At last, and just in time because I was close to a nervous breakdown, I took CSDiff (an app used to compare two files and spot the differences) and compared the source of the two mails character by character). And Rule #6 emerged. Rule #5 I found out through a combination of intution and prayer. I’m an atheist. You can imagine what it would take to make me pray.

Rule #5: If an existing copy of a message has been moved to Junk or is still in Deleted Items, and Outlook receives the same message again from a different address (even one it would ordinarily not Junk), it sends it to Junk.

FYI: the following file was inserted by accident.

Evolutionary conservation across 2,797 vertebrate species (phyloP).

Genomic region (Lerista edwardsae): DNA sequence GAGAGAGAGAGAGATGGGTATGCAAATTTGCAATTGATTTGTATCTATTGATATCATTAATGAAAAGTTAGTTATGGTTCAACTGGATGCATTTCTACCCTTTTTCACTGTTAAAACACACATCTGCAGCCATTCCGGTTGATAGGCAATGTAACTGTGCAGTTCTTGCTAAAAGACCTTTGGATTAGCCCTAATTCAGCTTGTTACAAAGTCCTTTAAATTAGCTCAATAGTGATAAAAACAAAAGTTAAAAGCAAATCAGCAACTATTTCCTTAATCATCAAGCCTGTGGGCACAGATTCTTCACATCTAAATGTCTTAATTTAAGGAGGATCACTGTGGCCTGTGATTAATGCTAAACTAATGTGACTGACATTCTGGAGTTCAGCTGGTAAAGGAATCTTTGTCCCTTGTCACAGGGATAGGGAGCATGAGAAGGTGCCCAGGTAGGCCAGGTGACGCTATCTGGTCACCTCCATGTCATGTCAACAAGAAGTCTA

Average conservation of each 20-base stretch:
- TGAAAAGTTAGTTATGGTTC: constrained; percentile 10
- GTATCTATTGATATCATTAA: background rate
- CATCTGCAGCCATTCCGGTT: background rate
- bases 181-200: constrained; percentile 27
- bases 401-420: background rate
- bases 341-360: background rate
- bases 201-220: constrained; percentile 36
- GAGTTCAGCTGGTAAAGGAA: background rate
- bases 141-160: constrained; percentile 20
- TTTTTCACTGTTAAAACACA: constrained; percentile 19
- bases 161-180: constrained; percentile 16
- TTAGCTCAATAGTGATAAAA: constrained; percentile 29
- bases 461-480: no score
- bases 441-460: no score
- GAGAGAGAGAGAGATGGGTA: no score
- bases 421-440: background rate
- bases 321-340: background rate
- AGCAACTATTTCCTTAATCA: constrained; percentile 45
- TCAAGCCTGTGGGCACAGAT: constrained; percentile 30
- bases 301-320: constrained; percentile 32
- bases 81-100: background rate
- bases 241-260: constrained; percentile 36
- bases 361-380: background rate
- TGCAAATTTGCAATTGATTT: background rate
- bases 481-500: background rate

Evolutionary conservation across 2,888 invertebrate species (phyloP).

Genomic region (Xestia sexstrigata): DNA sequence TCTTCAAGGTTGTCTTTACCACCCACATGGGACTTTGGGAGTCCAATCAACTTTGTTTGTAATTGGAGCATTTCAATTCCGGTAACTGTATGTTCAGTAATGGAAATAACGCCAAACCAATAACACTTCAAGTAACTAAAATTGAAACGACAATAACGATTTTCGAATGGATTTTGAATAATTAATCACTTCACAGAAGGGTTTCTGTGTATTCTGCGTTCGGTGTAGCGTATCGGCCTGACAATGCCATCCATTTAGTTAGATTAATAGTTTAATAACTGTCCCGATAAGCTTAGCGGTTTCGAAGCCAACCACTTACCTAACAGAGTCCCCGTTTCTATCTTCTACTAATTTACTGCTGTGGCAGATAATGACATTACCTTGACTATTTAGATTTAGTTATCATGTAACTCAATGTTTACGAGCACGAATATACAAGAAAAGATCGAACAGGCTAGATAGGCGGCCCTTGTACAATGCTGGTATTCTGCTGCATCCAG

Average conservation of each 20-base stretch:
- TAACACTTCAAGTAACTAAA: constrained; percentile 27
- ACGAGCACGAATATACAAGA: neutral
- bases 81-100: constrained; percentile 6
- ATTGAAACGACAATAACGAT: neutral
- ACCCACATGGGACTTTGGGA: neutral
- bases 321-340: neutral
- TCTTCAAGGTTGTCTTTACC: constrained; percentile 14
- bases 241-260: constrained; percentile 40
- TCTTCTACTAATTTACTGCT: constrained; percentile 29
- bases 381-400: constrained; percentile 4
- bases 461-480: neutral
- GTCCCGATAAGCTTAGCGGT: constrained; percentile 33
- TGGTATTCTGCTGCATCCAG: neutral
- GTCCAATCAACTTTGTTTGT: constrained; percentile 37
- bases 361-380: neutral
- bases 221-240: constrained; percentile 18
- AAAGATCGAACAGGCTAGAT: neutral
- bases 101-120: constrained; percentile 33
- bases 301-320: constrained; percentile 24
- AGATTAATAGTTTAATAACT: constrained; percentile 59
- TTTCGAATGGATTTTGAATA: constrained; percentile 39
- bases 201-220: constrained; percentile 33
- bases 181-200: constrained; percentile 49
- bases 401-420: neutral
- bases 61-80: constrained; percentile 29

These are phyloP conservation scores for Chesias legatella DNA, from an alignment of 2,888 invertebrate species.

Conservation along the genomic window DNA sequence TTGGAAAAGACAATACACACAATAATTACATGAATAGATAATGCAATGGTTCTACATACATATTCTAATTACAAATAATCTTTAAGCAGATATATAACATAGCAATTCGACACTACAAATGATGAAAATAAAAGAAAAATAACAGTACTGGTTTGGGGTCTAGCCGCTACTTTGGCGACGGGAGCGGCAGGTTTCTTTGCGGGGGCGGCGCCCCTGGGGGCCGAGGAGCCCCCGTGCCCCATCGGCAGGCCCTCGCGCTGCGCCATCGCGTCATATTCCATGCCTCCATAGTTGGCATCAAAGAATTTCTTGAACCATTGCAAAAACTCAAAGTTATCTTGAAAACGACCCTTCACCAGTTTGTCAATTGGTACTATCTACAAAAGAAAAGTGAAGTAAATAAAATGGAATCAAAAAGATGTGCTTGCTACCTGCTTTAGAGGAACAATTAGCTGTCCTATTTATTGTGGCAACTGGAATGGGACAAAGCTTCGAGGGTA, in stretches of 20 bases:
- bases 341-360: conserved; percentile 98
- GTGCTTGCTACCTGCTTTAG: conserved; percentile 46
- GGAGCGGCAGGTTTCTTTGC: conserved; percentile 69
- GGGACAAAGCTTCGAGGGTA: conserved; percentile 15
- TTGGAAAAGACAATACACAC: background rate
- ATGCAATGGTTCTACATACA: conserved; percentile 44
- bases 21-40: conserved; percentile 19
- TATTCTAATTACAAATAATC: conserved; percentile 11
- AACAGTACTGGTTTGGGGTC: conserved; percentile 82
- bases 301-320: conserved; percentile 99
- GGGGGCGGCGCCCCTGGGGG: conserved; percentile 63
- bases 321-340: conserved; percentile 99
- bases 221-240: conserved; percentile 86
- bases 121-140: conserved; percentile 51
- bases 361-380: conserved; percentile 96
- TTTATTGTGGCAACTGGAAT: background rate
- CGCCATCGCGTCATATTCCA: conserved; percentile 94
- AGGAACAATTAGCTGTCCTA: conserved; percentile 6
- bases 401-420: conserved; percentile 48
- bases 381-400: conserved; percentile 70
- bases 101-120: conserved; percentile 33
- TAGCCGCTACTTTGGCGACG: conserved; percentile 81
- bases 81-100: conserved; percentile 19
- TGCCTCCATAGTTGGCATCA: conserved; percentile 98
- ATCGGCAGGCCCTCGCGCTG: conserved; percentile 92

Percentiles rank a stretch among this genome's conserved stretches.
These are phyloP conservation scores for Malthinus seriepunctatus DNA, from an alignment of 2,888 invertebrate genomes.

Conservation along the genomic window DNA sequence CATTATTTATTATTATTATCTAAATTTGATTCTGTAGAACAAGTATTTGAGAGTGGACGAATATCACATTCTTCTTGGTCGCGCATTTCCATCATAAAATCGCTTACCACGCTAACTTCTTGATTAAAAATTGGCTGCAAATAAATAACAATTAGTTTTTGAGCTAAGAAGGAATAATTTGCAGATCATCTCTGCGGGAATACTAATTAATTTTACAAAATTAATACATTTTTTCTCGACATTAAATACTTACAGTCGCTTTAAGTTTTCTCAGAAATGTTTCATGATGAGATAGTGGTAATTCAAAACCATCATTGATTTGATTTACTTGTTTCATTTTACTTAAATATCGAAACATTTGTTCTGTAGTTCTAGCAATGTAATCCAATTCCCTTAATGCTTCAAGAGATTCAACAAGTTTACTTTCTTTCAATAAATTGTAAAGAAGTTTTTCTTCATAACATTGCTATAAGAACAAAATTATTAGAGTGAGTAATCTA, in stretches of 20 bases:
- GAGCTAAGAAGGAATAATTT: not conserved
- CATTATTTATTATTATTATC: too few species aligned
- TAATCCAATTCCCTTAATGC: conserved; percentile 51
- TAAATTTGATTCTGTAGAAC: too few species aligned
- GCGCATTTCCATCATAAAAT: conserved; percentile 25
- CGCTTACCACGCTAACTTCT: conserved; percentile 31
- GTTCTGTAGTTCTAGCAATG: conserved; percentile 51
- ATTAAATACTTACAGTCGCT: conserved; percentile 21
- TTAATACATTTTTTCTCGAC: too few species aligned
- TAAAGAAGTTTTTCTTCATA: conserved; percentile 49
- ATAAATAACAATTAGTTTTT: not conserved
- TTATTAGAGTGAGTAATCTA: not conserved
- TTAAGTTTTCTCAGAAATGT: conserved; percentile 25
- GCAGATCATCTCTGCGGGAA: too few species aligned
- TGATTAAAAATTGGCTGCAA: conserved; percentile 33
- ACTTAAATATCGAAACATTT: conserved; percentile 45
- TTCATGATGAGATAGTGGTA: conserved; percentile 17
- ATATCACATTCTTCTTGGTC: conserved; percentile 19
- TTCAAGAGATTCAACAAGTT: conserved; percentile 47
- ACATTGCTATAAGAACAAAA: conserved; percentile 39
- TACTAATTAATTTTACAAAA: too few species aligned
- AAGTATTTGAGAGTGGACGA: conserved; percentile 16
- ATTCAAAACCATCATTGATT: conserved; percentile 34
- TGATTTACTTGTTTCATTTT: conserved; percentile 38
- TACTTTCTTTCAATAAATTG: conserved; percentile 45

There may, in fact, be some kind of time component here too. In other words, if it arrives too soon after the first one. I can’t really figure this out completely and frankly can’t bear to even try. If anyone out there knows what this rule is, please tell me.

Which brings me to Rule #6, like Poirot revealing the killer on the final few pages.

Rule #6: Outlook counts the number of email addresses embedded in the content. If there are too many (or too many duplicates), it Junks it.

What I realised with CSDiff is that my preview message was sending the mail to “Jack”. The live mail was sending to “”. The impact of this is that for clickthrough reporting, we include the “to” name in all the <a href> link tags on the page. So, in the preview, there were many “user=Jack” entries in the source. In the live, many “”. When I modified my “to” name on the live list, the mail finally, and gloriously, arrived in my Inbox.